When they unexpectedly seized control of the Labour Party in 2015, Jeremy Corbyn and John McDonnell spoke privately about a “five-year project”.

Given the prospect of a general election after the Conservatives choose Theresa May’s successor this year, there is no immediate need for Corbyn and McDonnell to review their mission. But some of their grassroots allies are starting to contemplate how long Corbyn should stay on if the Tories avoid an election.

Next year, ringed in the calendar by the Labour leader and shadow chancellor as the likely date of the next election, might then mark the beginning of the end of Corbynism.

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“People are starting to think about life after Jeremy,” said one Corbyn loyalist. It is a process that will gather pace now that Labour’s national executive committee (NEC) has rejected grassroots calls for the party to support a Final Say referendum on any Brexit deal. Corbyn now risks alienating the very members who ensured his 2015 victory.

Labour will merely keep open “the option” of a public vote if May refuses to change her deal, to prevent a no-deal exit or if Labour fails to secure an election. Corbyn’s “constructive ambiguity” allows him to be all things to all people. He can reassure Leave voters in the north and midlands that Labour respects the 2016 referendum decision. He can nod and wink to Remainers that a Final Say vote has been put “on the table”, though it is difficult to imagine the circumstances in which Labour would ever eat it.

Corbyn is prepared to risk a hit from Remainers at this month’s European parliament elections in an attempt to enhance his appeal to Leave voters at a general election. But his electoral logic is open to question. Public opinion has not been frozen since 2016. The polls now average 54 per cent for Remain and 46 per cent for Leave. Anxiety about immigration has fallen.

Even in Leave seats, a majority of Labour voters backed Remain. The British Election Study found no marked difference between 2015 Labour voters generally (63 per cent backed Remain a year later) and in the north (57 per cent) or midlands (60 per cent). Rob Ford, a professor of politics at Manchester University, warns that Labour could alienate Remainers by wooing Leavers, who might not be won over because the party supports a customs union.

He points out that Brexit is not the only issue motivating voters. “If it was, then May would have won a lot more Leave-voting Labour seats in June 2017,” he said. Several Labour MPs representing Leave constituencies in the north reject its caricature as “Brexitland”, insisting opinion has shifted and that the regions now support a referendum.

Corbyn cannot assume that Remainers who backed Labour at the 2017 election will stomach his refusal to give a clear-cut pledge of a referendum. On 23 May, these voters will have somewhere else to go: the Liberal Democrats, Change UK, the Greens, SNP and Plaid Cymru. Alastair Campbell, tribally loyal to Labour, told the BBC’s Politics Live programme yesterday he did not know whether he could vote Labour because of its referendum stance. He will not be alone. If a general election were dominated by Brexit, such voters might not come home to Labour.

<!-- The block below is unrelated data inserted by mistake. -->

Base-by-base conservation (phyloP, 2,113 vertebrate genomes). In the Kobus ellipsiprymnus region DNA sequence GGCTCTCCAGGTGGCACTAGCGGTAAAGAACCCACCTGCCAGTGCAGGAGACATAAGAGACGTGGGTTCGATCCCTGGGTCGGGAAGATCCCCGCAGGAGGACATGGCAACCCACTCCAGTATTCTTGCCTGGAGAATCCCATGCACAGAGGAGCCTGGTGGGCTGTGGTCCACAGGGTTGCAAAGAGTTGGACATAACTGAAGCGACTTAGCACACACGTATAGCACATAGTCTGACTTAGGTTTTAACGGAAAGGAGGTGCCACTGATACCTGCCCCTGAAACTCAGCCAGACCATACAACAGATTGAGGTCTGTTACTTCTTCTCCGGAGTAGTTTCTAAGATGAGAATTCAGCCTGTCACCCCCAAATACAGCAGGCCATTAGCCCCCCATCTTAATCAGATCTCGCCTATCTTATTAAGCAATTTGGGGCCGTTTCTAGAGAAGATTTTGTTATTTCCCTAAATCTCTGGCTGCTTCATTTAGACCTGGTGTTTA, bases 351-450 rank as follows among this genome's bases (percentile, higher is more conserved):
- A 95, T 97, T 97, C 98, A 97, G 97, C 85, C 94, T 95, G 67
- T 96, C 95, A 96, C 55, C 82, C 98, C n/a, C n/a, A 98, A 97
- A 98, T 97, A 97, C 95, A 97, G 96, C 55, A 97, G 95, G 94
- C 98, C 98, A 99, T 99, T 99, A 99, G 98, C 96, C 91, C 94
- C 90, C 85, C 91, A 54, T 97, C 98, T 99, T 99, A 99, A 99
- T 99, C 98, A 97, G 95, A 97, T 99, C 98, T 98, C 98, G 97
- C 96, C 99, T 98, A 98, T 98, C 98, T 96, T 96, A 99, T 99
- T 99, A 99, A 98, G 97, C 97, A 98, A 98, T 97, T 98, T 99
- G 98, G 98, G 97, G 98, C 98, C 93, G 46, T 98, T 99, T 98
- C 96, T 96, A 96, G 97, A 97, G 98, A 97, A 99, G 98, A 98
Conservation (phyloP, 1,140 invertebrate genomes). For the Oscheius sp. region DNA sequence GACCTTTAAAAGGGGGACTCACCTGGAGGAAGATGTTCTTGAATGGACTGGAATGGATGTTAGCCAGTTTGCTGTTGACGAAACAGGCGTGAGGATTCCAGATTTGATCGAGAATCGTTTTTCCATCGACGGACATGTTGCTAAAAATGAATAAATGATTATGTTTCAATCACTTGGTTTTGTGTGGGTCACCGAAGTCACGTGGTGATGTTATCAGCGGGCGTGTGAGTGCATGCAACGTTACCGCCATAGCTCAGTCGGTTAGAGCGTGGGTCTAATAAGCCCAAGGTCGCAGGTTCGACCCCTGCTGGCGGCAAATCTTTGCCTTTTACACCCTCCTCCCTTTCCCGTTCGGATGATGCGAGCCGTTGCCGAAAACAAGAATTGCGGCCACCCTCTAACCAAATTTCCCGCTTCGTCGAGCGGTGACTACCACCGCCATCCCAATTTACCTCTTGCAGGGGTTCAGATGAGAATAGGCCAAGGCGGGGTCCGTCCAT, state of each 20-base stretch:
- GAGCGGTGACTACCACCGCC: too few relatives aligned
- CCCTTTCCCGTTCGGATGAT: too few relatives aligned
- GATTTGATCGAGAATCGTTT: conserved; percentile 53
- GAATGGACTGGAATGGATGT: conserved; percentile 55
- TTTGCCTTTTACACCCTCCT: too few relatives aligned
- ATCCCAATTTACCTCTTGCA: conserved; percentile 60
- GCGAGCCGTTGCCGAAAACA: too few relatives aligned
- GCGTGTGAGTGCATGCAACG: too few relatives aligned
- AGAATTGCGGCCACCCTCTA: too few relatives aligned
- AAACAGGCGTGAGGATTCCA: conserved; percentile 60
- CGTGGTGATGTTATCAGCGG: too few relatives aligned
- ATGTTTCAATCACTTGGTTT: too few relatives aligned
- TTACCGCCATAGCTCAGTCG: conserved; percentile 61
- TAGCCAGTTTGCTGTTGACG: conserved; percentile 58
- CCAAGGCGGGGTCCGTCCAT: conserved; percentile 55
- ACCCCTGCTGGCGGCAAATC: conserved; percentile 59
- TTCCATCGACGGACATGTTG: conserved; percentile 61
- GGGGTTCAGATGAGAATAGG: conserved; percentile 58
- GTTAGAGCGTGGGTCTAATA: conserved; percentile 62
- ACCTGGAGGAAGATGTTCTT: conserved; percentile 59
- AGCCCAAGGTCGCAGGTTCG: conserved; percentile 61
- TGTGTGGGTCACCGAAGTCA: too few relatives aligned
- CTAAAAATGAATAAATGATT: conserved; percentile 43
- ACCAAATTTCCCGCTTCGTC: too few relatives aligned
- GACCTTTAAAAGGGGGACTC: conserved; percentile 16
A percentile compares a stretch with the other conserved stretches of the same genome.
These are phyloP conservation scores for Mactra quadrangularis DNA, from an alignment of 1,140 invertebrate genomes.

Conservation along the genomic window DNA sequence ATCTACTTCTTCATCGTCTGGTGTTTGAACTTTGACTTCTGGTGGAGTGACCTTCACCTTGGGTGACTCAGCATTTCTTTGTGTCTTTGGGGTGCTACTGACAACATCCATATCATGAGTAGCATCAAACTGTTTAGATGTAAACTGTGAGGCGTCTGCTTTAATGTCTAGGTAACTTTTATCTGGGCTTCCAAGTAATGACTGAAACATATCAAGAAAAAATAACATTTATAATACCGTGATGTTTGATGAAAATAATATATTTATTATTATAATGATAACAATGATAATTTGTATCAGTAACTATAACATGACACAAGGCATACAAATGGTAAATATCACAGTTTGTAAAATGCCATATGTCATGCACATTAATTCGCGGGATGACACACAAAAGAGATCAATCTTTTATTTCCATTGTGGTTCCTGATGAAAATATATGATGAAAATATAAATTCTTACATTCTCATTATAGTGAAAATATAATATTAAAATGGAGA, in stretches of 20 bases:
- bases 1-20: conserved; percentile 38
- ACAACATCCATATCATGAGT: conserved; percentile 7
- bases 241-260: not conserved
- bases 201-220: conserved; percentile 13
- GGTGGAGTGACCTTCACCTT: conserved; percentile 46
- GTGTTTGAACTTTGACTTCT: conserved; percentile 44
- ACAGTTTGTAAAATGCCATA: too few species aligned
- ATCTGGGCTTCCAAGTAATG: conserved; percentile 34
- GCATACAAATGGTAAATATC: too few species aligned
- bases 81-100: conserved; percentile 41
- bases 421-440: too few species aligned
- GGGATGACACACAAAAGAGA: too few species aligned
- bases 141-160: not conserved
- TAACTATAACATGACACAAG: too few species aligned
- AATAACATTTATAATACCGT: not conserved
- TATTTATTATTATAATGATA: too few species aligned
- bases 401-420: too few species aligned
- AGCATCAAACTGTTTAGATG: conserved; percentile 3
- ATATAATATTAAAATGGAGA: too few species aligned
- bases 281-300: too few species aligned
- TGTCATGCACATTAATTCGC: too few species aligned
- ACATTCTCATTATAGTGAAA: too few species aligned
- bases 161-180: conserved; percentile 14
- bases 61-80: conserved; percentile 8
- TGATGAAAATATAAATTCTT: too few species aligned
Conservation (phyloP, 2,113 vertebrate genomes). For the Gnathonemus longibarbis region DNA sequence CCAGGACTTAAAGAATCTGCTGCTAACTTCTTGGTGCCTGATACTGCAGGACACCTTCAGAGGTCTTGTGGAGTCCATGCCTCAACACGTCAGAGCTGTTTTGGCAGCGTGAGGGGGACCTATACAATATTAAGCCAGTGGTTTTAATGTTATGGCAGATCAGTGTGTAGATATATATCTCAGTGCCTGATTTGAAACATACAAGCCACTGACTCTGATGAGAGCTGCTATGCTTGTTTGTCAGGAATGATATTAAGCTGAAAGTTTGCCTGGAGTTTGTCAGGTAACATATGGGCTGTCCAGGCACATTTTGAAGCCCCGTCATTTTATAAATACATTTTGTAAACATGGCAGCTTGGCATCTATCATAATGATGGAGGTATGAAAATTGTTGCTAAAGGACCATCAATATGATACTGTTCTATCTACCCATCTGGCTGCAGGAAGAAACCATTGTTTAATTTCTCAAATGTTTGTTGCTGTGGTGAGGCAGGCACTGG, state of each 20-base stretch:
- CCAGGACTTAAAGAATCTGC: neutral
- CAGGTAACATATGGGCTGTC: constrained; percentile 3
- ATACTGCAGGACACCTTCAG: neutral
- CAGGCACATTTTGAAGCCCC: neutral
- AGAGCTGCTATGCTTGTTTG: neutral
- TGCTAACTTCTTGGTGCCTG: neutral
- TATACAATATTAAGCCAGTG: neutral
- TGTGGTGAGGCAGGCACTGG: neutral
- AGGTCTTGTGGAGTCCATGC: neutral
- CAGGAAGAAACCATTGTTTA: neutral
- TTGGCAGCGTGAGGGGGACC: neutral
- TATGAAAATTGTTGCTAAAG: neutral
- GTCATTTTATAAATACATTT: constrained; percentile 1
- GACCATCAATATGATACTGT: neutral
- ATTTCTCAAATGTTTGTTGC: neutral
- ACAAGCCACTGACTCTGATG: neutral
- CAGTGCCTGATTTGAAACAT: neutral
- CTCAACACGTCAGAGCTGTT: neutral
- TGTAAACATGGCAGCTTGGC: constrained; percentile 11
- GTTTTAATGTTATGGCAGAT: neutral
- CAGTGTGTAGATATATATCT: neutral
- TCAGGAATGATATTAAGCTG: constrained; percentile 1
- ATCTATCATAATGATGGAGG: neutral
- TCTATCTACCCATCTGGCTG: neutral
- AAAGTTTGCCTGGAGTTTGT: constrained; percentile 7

Corbyn is also storing up problems for himself. Ironically, given his allies’ default position of dismissing all critics as “Blairites”, his office uses the Blair “command and control” playbook to stifle Labour grassroots demands for a referendum.

There was a time when Corbyn, having promised his party’s members greater say over policy, favoured e-ballots of the membership. He would not dare to call one on Brexit: it would show overwhelming support for a Final Say referendum and Remain.

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In a timely new book about Labour, Protest and Power, David Kogan warns: “If Jeremy Corbyn suddenly appears to be an old-style Labour leader by failing to listen to the membership, taking advice from a small coterie of advisers and using the power politics of yesteryear, the danger is that the wide support he gathered in 2015 and 2016 from new, young members of the party will suddenly disappear.”

Indeed, there are growing signs of disillusionment among Corbyn’s natural supporters over Brexit. Its pro-EU wing, which mobilised itself under the slogan “Love Corbyn, hate Brexit,” has spawned a new group of Labour MPs: “Love Socialism, Hate Brexit.” There are other straws in the wind. Many in his Momentum fanclub part company on Europe, including its national director Laura Parker.

After all nine constituency party representatives toed the Corbyn line at yesterday’s NEC meeting, there is now talk that his new friends in Momentum could end their joint left-wing slate at future NEC elections with his old allies in the Campaign for Labour Party Democracy.

This matters. If it happened, the Corbyn-McDonnell project would have failed in one of its central aims: achieving what Blair did not, by using their period of dominance to cement control of the party.

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